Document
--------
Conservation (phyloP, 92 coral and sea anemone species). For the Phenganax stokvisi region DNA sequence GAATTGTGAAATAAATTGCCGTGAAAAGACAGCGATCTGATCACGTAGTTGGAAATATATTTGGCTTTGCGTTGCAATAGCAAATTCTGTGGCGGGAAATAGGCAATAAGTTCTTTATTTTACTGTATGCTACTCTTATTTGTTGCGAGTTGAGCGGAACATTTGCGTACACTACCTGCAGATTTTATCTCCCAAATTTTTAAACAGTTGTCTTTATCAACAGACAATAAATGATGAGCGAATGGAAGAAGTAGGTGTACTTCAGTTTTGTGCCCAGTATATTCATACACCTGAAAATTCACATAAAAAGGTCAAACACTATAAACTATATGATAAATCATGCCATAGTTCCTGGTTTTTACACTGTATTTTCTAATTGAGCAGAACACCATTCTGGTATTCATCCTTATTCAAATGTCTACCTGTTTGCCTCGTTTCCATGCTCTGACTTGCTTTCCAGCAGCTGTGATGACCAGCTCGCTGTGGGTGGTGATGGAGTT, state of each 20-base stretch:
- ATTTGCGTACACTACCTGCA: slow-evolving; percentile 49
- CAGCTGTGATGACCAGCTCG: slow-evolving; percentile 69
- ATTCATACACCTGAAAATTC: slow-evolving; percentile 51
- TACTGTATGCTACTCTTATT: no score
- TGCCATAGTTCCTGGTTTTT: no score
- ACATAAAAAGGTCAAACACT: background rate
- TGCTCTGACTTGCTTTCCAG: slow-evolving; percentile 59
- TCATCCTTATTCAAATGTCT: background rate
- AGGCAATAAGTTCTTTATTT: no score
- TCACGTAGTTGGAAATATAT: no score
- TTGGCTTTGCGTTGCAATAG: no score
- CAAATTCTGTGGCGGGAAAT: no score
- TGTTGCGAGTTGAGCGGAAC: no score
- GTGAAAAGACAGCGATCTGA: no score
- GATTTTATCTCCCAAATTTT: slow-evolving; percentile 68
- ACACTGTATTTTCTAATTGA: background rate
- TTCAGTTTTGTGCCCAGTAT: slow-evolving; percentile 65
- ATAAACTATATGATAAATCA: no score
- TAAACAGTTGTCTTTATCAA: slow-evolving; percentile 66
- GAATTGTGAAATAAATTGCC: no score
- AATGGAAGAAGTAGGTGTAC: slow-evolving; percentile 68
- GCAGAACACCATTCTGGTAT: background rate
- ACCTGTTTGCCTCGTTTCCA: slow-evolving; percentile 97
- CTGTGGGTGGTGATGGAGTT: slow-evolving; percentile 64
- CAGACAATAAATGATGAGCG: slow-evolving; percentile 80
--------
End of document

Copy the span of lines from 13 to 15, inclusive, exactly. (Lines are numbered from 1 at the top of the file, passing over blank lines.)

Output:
- CAAATTCTGTGGCGGGAAAT: no score
- TGTTGCGAGTTGAGCGGAAC: no score
- GTGAAAAGACAGCGATCTGA: no score